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Transformation of indigenous relations with nature: Ecological discourses, ecotourism and gender in Mexico

Project leader: Prof. Dr. Eveline Dürr

Funded by the German Research Foundation (DFG DU 209/16-1, 2013-2016)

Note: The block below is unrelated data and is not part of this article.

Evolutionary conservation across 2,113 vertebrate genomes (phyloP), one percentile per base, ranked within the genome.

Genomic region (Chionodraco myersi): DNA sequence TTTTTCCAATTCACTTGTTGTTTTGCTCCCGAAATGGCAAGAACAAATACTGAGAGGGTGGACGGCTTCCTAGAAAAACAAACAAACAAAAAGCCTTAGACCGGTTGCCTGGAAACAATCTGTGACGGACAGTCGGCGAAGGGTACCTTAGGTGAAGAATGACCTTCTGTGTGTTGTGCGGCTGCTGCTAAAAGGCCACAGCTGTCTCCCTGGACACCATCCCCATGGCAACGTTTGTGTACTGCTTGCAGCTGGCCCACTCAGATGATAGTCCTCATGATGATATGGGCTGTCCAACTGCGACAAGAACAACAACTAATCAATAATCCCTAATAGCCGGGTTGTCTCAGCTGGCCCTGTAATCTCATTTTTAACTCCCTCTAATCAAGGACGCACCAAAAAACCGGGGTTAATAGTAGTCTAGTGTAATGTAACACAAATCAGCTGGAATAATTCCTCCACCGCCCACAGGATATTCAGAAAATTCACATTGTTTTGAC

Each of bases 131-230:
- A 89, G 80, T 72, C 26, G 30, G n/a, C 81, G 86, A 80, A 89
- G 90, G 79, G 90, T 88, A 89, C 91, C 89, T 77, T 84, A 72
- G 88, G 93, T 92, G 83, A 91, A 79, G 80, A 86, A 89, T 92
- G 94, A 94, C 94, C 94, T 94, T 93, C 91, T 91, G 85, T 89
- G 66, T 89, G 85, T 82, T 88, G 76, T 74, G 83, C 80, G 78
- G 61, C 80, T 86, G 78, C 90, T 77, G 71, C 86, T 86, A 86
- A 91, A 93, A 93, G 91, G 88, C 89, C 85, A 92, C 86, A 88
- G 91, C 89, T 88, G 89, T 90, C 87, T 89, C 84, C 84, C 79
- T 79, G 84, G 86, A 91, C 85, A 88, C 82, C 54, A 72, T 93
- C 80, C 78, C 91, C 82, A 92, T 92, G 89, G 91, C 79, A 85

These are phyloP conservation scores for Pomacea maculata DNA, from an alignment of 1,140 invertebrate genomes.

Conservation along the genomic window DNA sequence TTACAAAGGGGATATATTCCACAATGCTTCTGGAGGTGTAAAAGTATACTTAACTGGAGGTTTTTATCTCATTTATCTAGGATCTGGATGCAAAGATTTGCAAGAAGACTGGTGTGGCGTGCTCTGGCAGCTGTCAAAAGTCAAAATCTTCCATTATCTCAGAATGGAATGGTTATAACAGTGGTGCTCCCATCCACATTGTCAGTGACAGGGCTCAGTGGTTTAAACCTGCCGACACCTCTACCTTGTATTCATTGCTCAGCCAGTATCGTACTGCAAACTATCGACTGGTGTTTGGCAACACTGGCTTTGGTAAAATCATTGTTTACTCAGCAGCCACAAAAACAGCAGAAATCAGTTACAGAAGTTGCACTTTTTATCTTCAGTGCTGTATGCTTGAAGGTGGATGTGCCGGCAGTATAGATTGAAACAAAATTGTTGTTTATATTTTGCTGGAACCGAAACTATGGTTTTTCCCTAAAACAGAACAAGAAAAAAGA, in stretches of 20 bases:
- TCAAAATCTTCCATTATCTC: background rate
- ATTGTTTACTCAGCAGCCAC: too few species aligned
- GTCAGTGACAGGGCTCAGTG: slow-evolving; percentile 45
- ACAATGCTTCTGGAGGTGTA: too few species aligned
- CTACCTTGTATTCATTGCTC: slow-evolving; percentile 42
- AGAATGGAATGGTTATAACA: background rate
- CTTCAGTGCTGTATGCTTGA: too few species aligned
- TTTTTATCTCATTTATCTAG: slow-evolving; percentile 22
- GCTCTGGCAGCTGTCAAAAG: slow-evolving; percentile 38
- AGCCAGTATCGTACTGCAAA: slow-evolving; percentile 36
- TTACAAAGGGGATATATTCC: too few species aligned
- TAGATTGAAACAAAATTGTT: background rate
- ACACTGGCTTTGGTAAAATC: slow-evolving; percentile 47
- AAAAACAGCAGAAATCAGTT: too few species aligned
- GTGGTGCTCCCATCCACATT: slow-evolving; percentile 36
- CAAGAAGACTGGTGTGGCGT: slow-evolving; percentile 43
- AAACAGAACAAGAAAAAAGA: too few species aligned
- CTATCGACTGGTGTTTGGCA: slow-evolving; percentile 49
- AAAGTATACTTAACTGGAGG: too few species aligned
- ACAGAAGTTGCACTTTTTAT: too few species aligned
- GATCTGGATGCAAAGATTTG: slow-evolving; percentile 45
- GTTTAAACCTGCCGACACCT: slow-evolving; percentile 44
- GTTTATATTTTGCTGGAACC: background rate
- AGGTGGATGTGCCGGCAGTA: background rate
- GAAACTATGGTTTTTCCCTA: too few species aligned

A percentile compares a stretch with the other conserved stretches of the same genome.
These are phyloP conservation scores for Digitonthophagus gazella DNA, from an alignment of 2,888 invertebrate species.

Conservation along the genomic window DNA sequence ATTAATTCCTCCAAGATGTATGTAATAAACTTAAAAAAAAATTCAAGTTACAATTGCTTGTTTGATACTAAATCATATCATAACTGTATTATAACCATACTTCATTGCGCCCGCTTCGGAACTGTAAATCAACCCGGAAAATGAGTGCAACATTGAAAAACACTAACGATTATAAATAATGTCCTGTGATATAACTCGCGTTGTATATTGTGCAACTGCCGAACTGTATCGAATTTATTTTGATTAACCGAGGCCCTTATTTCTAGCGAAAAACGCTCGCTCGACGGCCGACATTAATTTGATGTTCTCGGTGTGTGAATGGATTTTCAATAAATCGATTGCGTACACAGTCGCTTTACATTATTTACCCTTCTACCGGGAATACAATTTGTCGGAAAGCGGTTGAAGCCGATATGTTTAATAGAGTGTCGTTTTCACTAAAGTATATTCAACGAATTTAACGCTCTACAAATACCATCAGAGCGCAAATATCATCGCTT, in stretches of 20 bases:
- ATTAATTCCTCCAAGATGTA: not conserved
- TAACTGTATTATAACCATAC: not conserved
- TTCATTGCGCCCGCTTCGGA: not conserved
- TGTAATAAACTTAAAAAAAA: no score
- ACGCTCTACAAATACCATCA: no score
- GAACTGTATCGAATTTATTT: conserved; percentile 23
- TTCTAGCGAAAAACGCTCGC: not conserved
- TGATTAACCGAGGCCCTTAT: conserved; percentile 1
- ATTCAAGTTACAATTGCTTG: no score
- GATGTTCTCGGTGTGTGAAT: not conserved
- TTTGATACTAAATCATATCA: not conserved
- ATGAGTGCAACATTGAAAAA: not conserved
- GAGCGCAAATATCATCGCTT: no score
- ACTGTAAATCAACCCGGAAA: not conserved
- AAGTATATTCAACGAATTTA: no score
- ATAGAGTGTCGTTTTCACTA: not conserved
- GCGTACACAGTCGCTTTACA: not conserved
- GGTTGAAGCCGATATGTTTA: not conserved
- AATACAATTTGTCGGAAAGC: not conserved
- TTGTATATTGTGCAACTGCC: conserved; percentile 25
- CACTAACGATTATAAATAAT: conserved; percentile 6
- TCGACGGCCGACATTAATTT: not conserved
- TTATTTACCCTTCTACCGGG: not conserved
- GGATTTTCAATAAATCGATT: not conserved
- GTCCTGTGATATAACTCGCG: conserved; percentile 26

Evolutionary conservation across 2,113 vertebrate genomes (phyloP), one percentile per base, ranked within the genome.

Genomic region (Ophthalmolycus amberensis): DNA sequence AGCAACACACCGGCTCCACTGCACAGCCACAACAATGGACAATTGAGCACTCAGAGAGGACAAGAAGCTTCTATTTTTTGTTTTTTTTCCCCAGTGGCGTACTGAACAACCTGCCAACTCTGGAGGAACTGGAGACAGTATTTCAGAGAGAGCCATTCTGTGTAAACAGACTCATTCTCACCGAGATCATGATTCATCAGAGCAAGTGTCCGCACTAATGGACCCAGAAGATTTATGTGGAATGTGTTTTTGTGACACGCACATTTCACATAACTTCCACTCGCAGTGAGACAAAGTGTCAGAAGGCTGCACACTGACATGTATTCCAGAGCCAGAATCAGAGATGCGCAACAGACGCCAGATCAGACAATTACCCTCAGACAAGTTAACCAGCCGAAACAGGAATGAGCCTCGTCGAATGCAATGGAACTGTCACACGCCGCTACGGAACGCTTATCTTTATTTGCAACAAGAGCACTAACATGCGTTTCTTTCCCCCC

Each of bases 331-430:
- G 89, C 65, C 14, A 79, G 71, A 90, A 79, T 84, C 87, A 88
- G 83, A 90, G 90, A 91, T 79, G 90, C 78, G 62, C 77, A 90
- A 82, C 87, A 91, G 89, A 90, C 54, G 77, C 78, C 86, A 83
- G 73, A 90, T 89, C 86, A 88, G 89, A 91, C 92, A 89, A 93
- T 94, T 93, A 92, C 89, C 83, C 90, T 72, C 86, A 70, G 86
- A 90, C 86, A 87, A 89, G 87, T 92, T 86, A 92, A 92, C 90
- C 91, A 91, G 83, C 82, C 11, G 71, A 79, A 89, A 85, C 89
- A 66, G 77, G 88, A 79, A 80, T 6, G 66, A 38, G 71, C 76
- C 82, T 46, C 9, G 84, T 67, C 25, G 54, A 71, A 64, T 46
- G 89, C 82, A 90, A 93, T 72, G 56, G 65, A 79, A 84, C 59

Indigenous communities are affected by global discourses on environmental degradation and climate change. Sometimes portrayed as polluters with non-sustainable economies, indigenous communities are also portrayed as particularly close or related to nature. Increasingly, indigenous actors are using such romanticized representations to advance their economies. This is the case in community based ecotourism projects framed by globalized discourses on environmental degradation and environmental protection. This project investigates the social consequences of these processes in Oaxaca, Mexico, where the state supports community based ecotourism projects in indigenous communities both financially and logistically. We scrutinize how creative appropriation and translation of ecological discourses impacts on perceptions of nature, and place particular emphasis on gender specific dimensions. By applying a gender informed perspective this study generates new insights in nature based, cultural transformations processes in indigenous contexts and makes a substantial contribution to the theoretical analysis of discourse and practice systems, nature relations, tourism and concepts of appropriation.